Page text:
Cheese of the month October 2018: Mishavinë from Kelmendi/Albania

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This month’s cheese comes from Albania. Because I’ve been to Tirana, for the first time, and certainly not the last. Four highly enjoyable late summer days in a city which seemed to me like Istanbul, Rome and Berlin all in one, if on a smaller scale. I liked the people, a bit unwieldy at first glance, but ready to give you a smile that seemed to come straight from the heart. Yes, of course, everybody leaves the villages for the cities, and there are many other economic, social and political problems, unsurprisingly, after almost half a century of communist dictatorship and complete isolation.

But the agrarian structures as such, the connection with the land, all that still exists. For many life is hard, and the gap is wide, but it is still possible to draw on what used to be, before socialist ideals reigned high, as shown on the paintings in Tirana’s National Gallery, and the following wave of emigration. The farmers markets are a delight, brimming with truly good produce.

Before we get to that cheese: I went to Tirana to check out an extraordinary restaurant, Bledar Kola’s Mullixhiu. After working and interning at various high-end restaurants in London and Copenhagen (where else), in February 2016 together with his brother Nikolin the 34-year-old transformed a space on the ground floor of 1970s high-rise into a northern Albanian farmhouse, complete with three grain mills – Mullixhiu is Albanian for miller.

The kitchen is small, many dishes are prepared or finished on an open fire, cutlery and napkins are stored in the wooden tables‘ drawers, for guests to grab as needed. The cuisine combines the past and the future. The bread is made from corn and old grain varieties, coarse and tasty. Grandmother’s fresh cheese is served on a ceramic plate likean open, offering hand, seasoned with pulverised olives and the most delicious olive oil I’ve encountered for a long time. A quail’s egg and sour green tomatoes are hidden in a pleated and baked pastry bag, and served with a shake made at the table from buttermilk and cultured sheep’s butter. In a wooden chest comes a small cube of flija, a very traditional pancake baked in many small layers, next to a small glass of tea made from olive tree leaves.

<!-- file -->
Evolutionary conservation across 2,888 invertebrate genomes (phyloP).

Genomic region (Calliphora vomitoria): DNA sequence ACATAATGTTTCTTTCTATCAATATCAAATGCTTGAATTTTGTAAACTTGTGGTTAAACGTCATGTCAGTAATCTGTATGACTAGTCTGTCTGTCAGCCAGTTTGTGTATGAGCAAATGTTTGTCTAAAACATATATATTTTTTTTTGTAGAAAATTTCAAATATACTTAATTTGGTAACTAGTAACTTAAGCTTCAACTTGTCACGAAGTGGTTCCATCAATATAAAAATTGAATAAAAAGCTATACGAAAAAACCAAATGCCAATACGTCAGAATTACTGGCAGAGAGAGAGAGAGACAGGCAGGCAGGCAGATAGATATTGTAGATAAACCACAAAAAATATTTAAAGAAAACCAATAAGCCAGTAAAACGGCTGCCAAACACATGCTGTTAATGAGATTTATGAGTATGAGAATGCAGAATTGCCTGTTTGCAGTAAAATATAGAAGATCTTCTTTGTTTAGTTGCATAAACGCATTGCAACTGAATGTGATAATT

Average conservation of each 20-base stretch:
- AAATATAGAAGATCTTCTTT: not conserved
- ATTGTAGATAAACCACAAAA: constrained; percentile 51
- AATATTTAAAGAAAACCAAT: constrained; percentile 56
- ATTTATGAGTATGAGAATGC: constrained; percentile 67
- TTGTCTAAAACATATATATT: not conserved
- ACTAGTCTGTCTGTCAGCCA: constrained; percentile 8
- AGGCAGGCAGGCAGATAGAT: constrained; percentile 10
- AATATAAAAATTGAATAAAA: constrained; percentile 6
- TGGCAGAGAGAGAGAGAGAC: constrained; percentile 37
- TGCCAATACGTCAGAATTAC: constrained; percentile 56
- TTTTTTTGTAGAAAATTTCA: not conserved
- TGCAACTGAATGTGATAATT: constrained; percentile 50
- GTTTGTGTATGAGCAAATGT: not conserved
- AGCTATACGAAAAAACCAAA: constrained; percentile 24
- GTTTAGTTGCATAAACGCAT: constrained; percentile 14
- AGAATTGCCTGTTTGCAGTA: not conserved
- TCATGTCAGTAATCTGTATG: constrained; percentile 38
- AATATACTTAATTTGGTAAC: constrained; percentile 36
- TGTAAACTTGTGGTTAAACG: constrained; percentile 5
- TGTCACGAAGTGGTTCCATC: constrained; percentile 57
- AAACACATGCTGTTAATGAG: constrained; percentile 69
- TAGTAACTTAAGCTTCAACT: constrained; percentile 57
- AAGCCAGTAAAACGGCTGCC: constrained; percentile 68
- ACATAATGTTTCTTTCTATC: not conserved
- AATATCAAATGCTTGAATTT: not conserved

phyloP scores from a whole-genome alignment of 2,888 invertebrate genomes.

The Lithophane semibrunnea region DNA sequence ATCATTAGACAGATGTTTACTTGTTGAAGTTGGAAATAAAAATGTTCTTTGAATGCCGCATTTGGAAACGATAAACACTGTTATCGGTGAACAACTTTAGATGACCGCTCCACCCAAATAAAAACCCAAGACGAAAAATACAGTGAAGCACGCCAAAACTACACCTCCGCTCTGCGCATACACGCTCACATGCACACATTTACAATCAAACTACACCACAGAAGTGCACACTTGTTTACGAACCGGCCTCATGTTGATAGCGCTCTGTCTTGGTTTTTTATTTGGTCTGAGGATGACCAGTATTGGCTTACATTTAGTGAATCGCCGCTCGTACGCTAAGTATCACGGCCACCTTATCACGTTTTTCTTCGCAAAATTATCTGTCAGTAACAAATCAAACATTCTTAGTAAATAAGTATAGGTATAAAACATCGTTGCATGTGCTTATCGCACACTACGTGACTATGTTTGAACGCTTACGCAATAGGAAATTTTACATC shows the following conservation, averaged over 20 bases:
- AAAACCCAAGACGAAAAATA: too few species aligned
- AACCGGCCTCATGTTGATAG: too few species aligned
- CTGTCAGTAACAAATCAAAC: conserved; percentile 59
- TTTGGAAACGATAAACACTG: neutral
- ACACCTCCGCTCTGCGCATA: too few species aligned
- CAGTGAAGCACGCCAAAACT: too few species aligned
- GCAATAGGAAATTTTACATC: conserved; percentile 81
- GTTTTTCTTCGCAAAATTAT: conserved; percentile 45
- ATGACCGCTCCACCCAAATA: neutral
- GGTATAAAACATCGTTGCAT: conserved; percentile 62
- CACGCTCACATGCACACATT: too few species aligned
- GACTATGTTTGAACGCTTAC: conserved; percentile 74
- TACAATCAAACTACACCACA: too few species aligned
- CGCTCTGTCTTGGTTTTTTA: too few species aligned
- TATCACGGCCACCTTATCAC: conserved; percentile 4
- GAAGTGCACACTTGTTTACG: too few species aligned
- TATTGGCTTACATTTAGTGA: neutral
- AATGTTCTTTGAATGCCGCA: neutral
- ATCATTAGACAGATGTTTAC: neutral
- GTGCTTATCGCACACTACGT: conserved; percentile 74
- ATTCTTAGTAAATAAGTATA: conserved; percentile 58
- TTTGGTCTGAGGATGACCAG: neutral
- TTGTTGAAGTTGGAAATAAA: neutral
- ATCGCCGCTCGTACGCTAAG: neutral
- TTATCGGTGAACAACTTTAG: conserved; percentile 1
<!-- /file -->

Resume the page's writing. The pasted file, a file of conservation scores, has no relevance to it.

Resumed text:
Seen from a culinary perspective Albania borders on Italy (Puglia is just a ferry ride away), Greece, and Turkey, but also reaches much further into Asia, and there are Muslim as well as Christian Orthodox influences. In Bledar Kola, in his skills, enthusiasm and persistence, it has found its flash point, sparkling and sizzling and gleaming in a new, bright light. I was happy, sitting in that simple, completely unpretentious farmhouse.

After the first, very soft and mild cheese I couldn’t wait for more mature stuff, of course. And there it was, Mishavinë – and I felt even more at home! The pale yellow morsels in the white porcelain bowl smelled at once of sheep and goats roaming the mountains and thick vegetable stews simmering on a wood-fired stove. They felt crumbly first, then powdery and finally creamy, taking me to the warm winter stables of those small herds and on to the tables of the few humans still (and gradually again) living in the remote north of the country, on the Montenegro border…

The expressiveness that had come with ripeness was carried by a quiet acidity, which I’m familiar with from the large family of Anatolian Tulum cheeses, matured in bags and pots. Indeed, for Mishavinë too, drained, dried and salted curd made from sheep and goats milk (occasionally cows milk is used too) is broken down and pressed tightly into wooden containers which are perforated on the bottom and sealed with a layer of clarified butter on top, and left like this for around two months. It is summer fare stored away, to survive the long and harsh winter… or, as in my case, to dream myself up to Albania’s north – admittedly helped along by the delicious wines, Shesh i Bardhë and Shesh i Zi from Arbëri.

So, if you’re now wondering where to find Mishavinë: not around here, for sure, and even in Tirana it’s rare. But you can taste it at the upcoming Heinzelcheesetalk (October 5), and at least you know about it now, providing you with a good excuse for a trip to Albania. By the way: in Albanian cheese is djathë.

Faleminderit, shihemi së shpejti, Bledar dhe Nikolin!

 

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